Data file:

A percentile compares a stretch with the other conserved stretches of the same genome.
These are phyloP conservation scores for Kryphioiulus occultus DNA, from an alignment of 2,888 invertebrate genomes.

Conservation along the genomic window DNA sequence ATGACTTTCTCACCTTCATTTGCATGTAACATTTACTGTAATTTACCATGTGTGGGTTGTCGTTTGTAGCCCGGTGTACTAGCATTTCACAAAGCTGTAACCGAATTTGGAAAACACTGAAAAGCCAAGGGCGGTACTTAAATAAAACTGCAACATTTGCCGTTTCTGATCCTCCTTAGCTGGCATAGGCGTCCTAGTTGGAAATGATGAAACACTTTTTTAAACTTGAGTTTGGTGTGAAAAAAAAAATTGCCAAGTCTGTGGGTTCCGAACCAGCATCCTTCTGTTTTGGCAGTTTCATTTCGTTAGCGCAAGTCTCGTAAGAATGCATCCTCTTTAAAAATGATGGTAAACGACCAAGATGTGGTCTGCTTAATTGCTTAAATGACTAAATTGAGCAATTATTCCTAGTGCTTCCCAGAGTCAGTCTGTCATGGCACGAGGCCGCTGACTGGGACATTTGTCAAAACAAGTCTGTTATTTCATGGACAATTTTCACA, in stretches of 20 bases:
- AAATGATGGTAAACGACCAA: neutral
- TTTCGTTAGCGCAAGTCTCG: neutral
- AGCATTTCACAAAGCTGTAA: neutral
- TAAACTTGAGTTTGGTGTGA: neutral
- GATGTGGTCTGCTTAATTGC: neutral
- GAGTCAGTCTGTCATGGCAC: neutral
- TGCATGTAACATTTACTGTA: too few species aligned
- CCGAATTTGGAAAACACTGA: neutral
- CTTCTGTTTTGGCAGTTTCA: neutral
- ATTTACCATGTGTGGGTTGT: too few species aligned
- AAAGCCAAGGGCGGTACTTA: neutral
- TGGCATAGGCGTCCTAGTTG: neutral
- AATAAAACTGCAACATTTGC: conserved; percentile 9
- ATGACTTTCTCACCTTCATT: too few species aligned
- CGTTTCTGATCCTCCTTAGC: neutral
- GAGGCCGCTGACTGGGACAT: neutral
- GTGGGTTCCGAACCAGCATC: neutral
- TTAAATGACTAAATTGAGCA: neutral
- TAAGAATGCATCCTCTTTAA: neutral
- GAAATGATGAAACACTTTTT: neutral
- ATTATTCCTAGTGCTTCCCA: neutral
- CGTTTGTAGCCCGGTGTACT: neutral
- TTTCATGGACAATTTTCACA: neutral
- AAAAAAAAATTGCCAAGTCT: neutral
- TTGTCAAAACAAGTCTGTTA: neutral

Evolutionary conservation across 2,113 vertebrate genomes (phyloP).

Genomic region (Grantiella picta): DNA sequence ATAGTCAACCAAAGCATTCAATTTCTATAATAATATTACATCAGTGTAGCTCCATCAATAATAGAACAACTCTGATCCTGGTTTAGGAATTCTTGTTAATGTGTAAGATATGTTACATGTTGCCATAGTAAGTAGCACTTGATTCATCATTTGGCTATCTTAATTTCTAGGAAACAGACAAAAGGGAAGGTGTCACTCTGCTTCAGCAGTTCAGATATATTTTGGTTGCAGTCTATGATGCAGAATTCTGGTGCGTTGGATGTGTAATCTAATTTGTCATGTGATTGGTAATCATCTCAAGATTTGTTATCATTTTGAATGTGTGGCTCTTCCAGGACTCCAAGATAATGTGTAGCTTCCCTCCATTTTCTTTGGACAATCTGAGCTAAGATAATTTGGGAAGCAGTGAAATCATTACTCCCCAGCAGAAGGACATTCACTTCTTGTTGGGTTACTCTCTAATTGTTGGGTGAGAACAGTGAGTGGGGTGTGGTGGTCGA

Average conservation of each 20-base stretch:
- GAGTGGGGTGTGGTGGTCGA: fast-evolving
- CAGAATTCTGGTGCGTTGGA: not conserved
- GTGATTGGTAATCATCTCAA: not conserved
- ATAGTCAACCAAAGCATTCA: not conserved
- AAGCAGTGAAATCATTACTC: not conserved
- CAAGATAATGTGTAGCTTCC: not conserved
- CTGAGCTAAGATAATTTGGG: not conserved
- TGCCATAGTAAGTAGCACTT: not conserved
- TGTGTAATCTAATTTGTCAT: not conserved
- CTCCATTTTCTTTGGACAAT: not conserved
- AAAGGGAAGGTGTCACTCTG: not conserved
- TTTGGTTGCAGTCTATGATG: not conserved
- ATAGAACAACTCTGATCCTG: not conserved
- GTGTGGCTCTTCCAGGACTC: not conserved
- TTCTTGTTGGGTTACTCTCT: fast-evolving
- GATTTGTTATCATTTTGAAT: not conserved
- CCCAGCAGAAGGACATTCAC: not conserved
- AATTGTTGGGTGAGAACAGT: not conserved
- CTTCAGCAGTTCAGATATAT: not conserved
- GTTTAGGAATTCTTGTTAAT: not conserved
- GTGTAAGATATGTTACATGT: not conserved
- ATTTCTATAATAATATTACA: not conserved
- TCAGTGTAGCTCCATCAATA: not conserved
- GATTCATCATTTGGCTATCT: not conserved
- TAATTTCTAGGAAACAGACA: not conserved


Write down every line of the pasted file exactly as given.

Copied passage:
A percentile compares a stretch with the other conserved stretches of the same genome.
These are phyloP conservation scores for Kryphioiulus occultus DNA, from an alignment of 2,888 invertebrate genomes.

Conservation along the genomic window DNA sequence ATGACTTTCTCACCTTCATTTGCATGTAACATTTACTGTAATTTACCATGTGTGGGTTGTCGTTTGTAGCCCGGTGTACTAGCATTTCACAAAGCTGTAACCGAATTTGGAAAACACTGAAAAGCCAAGGGCGGTACTTAAATAAAACTGCAACATTTGCCGTTTCTGATCCTCCTTAGCTGGCATAGGCGTCCTAGTTGGAAATGATGAAACACTTTTTTAAACTTGAGTTTGGTGTGAAAAAAAAAATTGCCAAGTCTGTGGGTTCCGAACCAGCATCCTTCTGTTTTGGCAGTTTCATTTCGTTAGCGCAAGTCTCGTAAGAATGCATCCTCTTTAAAAATGATGGTAAACGACCAAGATGTGGTCTGCTTAATTGCTTAAATGACTAAATTGAGCAATTATTCCTAGTGCTTCCCAGAGTCAGTCTGTCATGGCACGAGGCCGCTGACTGGGACATTTGTCAAAACAAGTCTGTTATTTCATGGACAATTTTCACA, in stretches of 20 bases:
- AAATGATGGTAAACGACCAA: neutral
- TTTCGTTAGCGCAAGTCTCG: neutral
- AGCATTTCACAAAGCTGTAA: neutral
- TAAACTTGAGTTTGGTGTGA: neutral
- GATGTGGTCTGCTTAATTGC: neutral
- GAGTCAGTCTGTCATGGCAC: neutral
- TGCATGTAACATTTACTGTA: too few species aligned
- CCGAATTTGGAAAACACTGA: neutral
- CTTCTGTTTTGGCAGTTTCA: neutral
- ATTTACCATGTGTGGGTTGT: too few species aligned
- AAAGCCAAGGGCGGTACTTA: neutral
- TGGCATAGGCGTCCTAGTTG: neutral
- AATAAAACTGCAACATTTGC: conserved; percentile 9
- ATGACTTTCTCACCTTCATT: too few species aligned
- CGTTTCTGATCCTCCTTAGC: neutral
- GAGGCCGCTGACTGGGACAT: neutral
- GTGGGTTCCGAACCAGCATC: neutral
- TTAAATGACTAAATTGAGCA: neutral
- TAAGAATGCATCCTCTTTAA: neutral
- GAAATGATGAAACACTTTTT: neutral
- ATTATTCCTAGTGCTTCCCA: neutral
- CGTTTGTAGCCCGGTGTACT: neutral
- TTTCATGGACAATTTTCACA: neutral
- AAAAAAAAATTGCCAAGTCT: neutral
- TTGTCAAAACAAGTCTGTTA: neutral

Evolutionary conservation across 2,113 vertebrate genomes (phyloP).

Genomic region (Grantiella picta): DNA sequence ATAGTCAACCAAAGCATTCAATTTCTATAATAATATTACATCAGTGTAGCTCCATCAATAATAGAACAACTCTGATCCTGGTTTAGGAATTCTTGTTAATGTGTAAGATATGTTACATGTTGCCATAGTAAGTAGCACTTGATTCATCATTTGGCTATCTTAATTTCTAGGAAACAGACAAAAGGGAAGGTGTCACTCTGCTTCAGCAGTTCAGATATATTTTGGTTGCAGTCTATGATGCAGAATTCTGGTGCGTTGGATGTGTAATCTAATTTGTCATGTGATTGGTAATCATCTCAAGATTTGTTATCATTTTGAATGTGTGGCTCTTCCAGGACTCCAAGATAATGTGTAGCTTCCCTCCATTTTCTTTGGACAATCTGAGCTAAGATAATTTGGGAAGCAGTGAAATCATTACTCCCCAGCAGAAGGACATTCACTTCTTGTTGGGTTACTCTCTAATTGTTGGGTGAGAACAGTGAGTGGGGTGTGGTGGTCGA

Average conservation of each 20-base stretch:
- GAGTGGGGTGTGGTGGTCGA: fast-evolving
- CAGAATTCTGGTGCGTTGGA: not conserved
- GTGATTGGTAATCATCTCAA: not conserved
- ATAGTCAACCAAAGCATTCA: not conserved
- AAGCAGTGAAATCATTACTC: not conserved
- CAAGATAATGTGTAGCTTCC: not conserved
- CTGAGCTAAGATAATTTGGG: not conserved
- TGCCATAGTAAGTAGCACTT: not conserved
- TGTGTAATCTAATTTGTCAT: not conserved
- CTCCATTTTCTTTGGACAAT: not conserved
- AAAGGGAAGGTGTCACTCTG: not conserved
- TTTGGTTGCAGTCTATGATG: not conserved
- ATAGAACAACTCTGATCCTG: not conserved
- GTGTGGCTCTTCCAGGACTC: not conserved
- TTCTTGTTGGGTTACTCTCT: fast-evolving
- GATTTGTTATCATTTTGAAT: not conserved
- CCCAGCAGAAGGACATTCAC: not conserved
- AATTGTTGGGTGAGAACAGT: not conserved
- CTTCAGCAGTTCAGATATAT: not conserved
- GTTTAGGAATTCTTGTTAAT: not conserved
- GTGTAAGATATGTTACATGT: not conserved
- ATTTCTATAATAATATTACA: not conserved
- TCAGTGTAGCTCCATCAATA: not conserved
- GATTCATCATTTGGCTATCT: not conserved
- TAATTTCTAGGAAACAGACA: not conserved